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Nicaragua Fights to Hold Trade Gains

Nicaragua emerged as one of the new kids on the sourcing block in the wake of the Central American Free Trade Agreement, but could face challenges as global...

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WASHINGTON — Nicaragua emerged as one of the new kids on the sourcing block in the wake of the Central American Free Trade Agreement, but could face challenges as global economic forces exert pressure on trade.

Just over two years have passed since Nicaragua fully implemented CAFTA. Like other countries in Central America, Nicaragua emerged from years of political and economic strife to become an attractive, nearby place for U.S. companies looking to diversify sourcing, counteract rising costs in some Asian countries and enhance speed-to-market.

In 2007, textile and apparel companies in Nicaragua exported $968.2 million worth of goods, a 10.1 percent increase from the previous year. Denim products, shapewear, knit tops and casual and workwear bottoms are key categories being produced in the region. Textile manufacturers are producing denim and twill there as well.

Since the implementation of CAFTA on April 1, 2006, Nicaragua has seen $154 million of direct foreign investment, said Desiree Arana, U.S. regional manager for PRONicaragua, an investment promotion agency. More than 25 U.S. companies have also invested in Nicaragua since CAFTA. Companies that produce apparel in the region include International Textile Group's Cone Denim division, VF Corp., Sears, Target, Wal-Mart, Gap, J.C. Penney, Levi's, Lee and Liz Claiborne, according to PRONicaragua.

As of February, there were 66 apparel companies and two textile firms operating in Nicaragua's free trade zone.

In a speech given in Nicaragua in February, Christopher Padilla, undersecretary of international trade for the U.S. Commerce Department, said Nicaragua had seen more export growth from CAFTA than any other country.

"Nicaragua has the most flexible and open market treatment for textiles of all its Central American partners," he told the American Chamber of Commerce of Nicaragua.

Cone Denim opened a production facility outside the capital city of Managua in April that has a capacity of 28 million yards annually of finished denim fabric, according to the company. The factory will employ about 850 people.

Tom McKenna, president of Cone Denim, said the firm sees Nicaragua as a key platform for its denim production in the Americas.

"Nicaragua has tremendous jeans potential," he said. "We have been encouraged by the amount of investment we've seen [in the country] and expect to see in the next year or two."

 

Some companies, such as Montreal-based Gildan Activewear, have operated in Nicaragua since before CAFTA. Gildan has two sewing facilities in the country, established in 2004 and 2005, that manufacture T-shirts, polo shirts and underwear. The company employs 3,000 people in Nicaragua, said Claudia Sandoval, director of communications for Gildan Centro America. Strategic location, trade benefits under CAFTA and the availability of labor were factors in the company's decision to establish operations in the country, she said.

General Sportwear, which manufactures denim jeans for Kohl's, Belk, Vanity Fair and Old Navy, has been producing garments in Central America since 1993. A few years ago, the company shifted 60 percent of its cutting and sewing capacity to Nicaragua, said president Jeff Rosenstock.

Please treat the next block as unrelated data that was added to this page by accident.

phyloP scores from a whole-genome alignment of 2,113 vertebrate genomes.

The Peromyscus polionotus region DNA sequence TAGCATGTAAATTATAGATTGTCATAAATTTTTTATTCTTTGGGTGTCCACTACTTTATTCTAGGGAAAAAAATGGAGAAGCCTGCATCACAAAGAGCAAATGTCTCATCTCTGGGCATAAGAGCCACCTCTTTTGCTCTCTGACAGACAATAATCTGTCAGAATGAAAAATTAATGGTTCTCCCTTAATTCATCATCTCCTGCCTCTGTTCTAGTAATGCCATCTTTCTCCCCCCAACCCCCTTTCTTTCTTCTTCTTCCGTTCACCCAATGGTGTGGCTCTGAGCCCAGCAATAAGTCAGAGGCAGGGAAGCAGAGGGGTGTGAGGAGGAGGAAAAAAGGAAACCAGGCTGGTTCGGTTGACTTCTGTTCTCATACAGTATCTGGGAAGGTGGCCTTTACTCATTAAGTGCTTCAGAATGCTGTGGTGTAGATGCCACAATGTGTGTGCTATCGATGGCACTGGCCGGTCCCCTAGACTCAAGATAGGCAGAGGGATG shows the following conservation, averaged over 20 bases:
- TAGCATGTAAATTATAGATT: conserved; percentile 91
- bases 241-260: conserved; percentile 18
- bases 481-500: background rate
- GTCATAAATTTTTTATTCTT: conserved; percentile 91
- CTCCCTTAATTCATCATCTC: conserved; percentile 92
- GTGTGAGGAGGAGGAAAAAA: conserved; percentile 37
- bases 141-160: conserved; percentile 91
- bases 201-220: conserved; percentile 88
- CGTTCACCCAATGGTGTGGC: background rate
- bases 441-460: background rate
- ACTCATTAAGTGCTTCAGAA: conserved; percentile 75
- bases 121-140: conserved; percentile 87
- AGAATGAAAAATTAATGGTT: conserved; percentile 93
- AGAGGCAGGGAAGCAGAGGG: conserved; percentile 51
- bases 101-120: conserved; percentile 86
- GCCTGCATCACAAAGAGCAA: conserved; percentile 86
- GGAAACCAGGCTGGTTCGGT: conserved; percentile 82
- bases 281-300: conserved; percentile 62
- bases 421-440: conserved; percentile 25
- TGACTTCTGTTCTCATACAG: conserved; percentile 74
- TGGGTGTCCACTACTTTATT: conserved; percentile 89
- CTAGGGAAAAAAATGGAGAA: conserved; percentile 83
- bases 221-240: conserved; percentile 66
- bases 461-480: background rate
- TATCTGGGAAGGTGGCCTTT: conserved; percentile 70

Low-cost labor in Nicaragua and a preponderance of denim manufacturing there made it an attractive location, he said. The company opened a 100,000-square-foot facility last year that employs 750 people. The initiative has been "very successful," Rosenstock said.

"Fashion is all going the way of Asia," he said. "We can't compete with those items. But basic items, where speed-to-market and reliability come into play, there is room for that business to be in [the Western] Hemisphere."

Much of the draw to Nicaragua for apparel companies comes from benefits and incentives derived from the regional free trade agreement, which includes tariff preference levels and tax incentives.

The tariff preference levels only granted to Nicaragua under CAFTA are important, sources said, because they allow companies to manufacture goods made with up to 100 million square meter equivalents of cotton and man-made fabric produced outside the CAFTA region.

With challenging times ahead for industries all over the world, it's uncertain whether Nicaragua can sustain the growth it has seen since CAFTA was implemented.

"Historically, denim apparel production has been a strong engine of economic growth and employment in some of the poorer developing countries," said Helga Ying, director of worldwide government affairs and public policy for Levi Strauss. "I think it still can be today, but I am concerned about recent trends in trade policy that are making it difficult for denim-apparel producers in some of these countries to compete."

 

Ying cited the delays in full implementation of CAFTA, notably the unsolved issue of cumulation with Mexican production under North American Free Trade Agreement countries.

Trade experts also noted that wages in Nicaragua have gone up significantly in the last year as the government tried to address inflation. Average monthly wages increased on Feb. 1 by 15 percent to 1,901 cordobas, or about $100. That followed an 18 percent wage hike last summer.

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